(p. 17)

Selwyn does not go into detail over how these discussions might take place. But that was not his intention. What he does highlight is, in contrast to what many schools claim, mobile phones have not been shown to be a distraction, are not the cause of (cyber)bullying and are not addictive.

One way forward is for schools to begin to have these debates, and move to asking “what do we need to establish in order for pupils to have access to their mobile phones safely?” This would presumably include all these assumptions we make about the use of mobile phones by adults in schools – because I imagine few, if any, schools ban staff from having their phones in their possession in school. Indeed, what would staff do if a Head one day banned them from having their phones in school?

Moving Beyond Being ‘Evidence-Informed’

Accessing Educational Research

The claim that an educational practice or policy is “evidence informed” or “evidence-based” is becoming widespread in the discourse of educational management and is used by many practitioners. Yet this can often be little more that an attempt to legitimatize current practices, by drawing of the evidence of everyday procedures. What is accepted as “evidence” is not unrelated to one’s own ideological persuasion and perspective on teaching and learning. Accepting as evidence that which conflicts with one’s own beliefs or experience becomes very difficult.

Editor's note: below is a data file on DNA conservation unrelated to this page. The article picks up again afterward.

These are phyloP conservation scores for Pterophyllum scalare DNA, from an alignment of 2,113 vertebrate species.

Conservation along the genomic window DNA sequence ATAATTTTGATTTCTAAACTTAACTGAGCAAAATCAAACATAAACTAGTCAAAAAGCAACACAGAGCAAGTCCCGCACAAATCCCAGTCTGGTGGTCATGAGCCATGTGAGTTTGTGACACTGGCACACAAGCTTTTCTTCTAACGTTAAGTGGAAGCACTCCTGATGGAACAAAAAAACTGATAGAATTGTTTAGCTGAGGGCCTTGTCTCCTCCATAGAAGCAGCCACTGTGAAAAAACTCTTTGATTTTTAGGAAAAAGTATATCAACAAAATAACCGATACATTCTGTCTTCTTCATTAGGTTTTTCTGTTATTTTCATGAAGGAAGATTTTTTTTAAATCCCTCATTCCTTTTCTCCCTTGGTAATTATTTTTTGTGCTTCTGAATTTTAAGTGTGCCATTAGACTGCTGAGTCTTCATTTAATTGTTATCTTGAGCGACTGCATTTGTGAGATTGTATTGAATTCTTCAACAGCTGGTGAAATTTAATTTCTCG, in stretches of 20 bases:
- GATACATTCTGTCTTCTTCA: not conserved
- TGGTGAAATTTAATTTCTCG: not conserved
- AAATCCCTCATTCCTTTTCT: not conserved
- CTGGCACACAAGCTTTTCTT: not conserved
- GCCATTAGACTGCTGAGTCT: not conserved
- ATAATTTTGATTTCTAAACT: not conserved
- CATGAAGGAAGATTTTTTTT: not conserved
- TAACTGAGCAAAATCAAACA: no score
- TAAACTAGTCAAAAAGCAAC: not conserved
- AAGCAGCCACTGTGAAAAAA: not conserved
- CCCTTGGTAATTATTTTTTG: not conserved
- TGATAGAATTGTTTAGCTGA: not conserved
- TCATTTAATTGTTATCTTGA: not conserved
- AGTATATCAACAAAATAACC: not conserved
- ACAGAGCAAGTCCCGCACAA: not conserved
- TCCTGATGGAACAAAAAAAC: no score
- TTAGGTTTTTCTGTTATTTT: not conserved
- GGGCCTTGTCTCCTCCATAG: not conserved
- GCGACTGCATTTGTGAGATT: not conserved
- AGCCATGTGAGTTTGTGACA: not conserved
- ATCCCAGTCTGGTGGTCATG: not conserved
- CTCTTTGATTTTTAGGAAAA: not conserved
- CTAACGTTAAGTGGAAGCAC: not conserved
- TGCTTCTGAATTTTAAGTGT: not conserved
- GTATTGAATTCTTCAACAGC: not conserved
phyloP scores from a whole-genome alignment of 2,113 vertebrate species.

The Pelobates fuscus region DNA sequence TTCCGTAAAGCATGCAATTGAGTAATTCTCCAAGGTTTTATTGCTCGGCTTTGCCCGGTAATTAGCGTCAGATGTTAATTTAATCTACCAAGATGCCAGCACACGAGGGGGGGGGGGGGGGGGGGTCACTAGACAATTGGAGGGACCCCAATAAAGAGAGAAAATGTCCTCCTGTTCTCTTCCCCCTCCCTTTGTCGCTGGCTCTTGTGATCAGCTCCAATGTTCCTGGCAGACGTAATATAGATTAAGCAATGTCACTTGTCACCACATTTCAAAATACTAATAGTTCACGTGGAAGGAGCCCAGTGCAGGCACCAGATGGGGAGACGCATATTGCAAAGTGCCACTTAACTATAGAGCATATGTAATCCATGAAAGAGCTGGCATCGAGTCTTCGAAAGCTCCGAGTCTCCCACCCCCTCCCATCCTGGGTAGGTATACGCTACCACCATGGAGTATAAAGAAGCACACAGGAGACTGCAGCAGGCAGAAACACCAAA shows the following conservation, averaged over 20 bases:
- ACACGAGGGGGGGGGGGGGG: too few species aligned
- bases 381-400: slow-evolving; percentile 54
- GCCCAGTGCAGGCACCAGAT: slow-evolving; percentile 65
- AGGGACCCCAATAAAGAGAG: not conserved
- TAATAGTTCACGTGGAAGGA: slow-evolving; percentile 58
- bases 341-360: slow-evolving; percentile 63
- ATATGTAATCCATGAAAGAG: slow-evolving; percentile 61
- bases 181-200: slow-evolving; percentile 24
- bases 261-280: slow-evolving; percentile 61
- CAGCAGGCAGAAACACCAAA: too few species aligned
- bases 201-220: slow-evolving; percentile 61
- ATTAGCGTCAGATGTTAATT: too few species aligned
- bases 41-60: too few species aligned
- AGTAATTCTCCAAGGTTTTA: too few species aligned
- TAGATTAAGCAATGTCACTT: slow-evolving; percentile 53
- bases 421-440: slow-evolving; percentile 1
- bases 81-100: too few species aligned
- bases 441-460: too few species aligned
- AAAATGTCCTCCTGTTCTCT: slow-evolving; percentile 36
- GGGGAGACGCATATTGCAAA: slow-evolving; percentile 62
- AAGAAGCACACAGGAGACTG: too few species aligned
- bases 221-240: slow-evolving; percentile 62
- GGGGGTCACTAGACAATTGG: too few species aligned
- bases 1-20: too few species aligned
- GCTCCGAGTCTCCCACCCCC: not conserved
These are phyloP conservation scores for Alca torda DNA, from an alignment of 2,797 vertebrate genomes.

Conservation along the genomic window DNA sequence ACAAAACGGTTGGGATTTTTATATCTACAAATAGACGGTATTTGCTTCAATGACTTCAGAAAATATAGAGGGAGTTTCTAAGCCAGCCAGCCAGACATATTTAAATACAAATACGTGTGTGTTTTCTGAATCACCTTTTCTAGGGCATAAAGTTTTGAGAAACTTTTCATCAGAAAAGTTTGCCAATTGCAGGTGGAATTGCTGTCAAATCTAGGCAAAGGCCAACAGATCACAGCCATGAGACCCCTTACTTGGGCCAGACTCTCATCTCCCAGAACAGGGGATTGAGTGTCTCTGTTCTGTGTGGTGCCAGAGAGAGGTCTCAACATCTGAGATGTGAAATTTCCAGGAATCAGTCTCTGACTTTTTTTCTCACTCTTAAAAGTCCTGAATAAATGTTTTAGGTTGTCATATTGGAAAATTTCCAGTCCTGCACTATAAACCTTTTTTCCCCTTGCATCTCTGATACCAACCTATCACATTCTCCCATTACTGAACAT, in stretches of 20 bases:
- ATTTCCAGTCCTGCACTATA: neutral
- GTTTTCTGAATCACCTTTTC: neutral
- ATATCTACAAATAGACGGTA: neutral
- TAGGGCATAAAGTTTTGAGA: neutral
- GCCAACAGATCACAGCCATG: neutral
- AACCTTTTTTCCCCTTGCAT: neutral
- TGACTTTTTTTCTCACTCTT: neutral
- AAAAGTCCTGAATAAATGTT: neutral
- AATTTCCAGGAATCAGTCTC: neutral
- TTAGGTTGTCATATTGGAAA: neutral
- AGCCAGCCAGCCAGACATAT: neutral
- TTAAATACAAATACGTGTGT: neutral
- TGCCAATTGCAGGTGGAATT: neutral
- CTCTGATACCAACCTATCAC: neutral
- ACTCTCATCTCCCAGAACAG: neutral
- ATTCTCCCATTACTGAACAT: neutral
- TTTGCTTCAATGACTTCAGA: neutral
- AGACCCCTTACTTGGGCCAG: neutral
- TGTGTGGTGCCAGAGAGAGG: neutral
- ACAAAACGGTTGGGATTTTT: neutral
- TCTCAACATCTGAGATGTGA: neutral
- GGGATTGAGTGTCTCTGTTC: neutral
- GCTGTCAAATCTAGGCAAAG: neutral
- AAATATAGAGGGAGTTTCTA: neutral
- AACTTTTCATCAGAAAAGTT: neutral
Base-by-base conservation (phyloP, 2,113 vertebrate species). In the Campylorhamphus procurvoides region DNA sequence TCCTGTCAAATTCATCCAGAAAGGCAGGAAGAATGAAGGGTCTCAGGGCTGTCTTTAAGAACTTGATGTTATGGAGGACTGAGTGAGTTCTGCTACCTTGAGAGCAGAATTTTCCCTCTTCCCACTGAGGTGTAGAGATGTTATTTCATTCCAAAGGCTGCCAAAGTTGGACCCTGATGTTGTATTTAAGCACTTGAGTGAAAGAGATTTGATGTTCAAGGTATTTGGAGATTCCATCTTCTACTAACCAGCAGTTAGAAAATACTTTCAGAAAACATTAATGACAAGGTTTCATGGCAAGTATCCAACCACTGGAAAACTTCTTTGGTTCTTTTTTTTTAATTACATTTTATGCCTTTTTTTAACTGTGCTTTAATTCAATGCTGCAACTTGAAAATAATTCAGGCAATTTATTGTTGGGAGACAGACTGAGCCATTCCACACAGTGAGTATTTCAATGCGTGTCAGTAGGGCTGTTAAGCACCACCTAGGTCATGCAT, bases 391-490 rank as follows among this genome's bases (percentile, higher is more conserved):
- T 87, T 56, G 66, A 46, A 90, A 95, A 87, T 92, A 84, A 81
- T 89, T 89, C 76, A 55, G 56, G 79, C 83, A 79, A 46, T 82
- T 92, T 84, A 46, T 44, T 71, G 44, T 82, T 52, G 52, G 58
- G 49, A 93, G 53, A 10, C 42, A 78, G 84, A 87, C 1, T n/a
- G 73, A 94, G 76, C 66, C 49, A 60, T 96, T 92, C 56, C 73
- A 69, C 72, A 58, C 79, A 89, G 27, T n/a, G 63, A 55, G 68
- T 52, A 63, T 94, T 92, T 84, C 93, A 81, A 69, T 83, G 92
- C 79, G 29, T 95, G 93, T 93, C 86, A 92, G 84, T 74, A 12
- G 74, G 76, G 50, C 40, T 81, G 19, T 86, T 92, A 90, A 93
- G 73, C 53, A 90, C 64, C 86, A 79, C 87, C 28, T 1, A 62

Take as an example, the overwhelming international evidence on attainment grouping in mathematics (see my pages on pupil grouping) which has shown it has few advantages, but it does depress academic attainment, and discriminates against learners from lower social class backgrounds. However, that evidence is not sufficient to eradicate the practice, far from it. Rather than letting the evidence inform the practice (“evidence informed practice“), what we see is the evidence rejected because “it won’t/can’t work” (practice rejected evidence“).

Why is this? I believe there are two fundamental reasons – one political and one pragmatic.

Politically, when a widespread educational practice discriminates against pupils from disadvantaged communities this is not necessarily recognised nor seen as relevant to the conservative right currently in government in the UK. Social segregation is embedded within a Conservative discourse and even the architecture of schools. It is “how it is“and it portrayed as “it could hardly be otherwise“. Of course individual teachers can do little to shift this infrastructure apart from subvert, and to offer local alternatives – some of which can be seen here. The bottom line is, education is political – schools are a mechanism for inculcating the dominant political culture to future generations.

Pragmatically, ability grouping (or social class segregation) is so deeply embedded in the history, curriculum and pedagogy of schools, that shifting it is a herculean task – or rather a Sisyphean endeavour, where small advances become undone by the boulder of conservatism rolling us back down the hill.

This raises two questions for the teaching professional. The first question is what counts as quality evidence that is robust, valid, and reliable, and where can this be found. The second question is how is the profession to use and implement this evidence?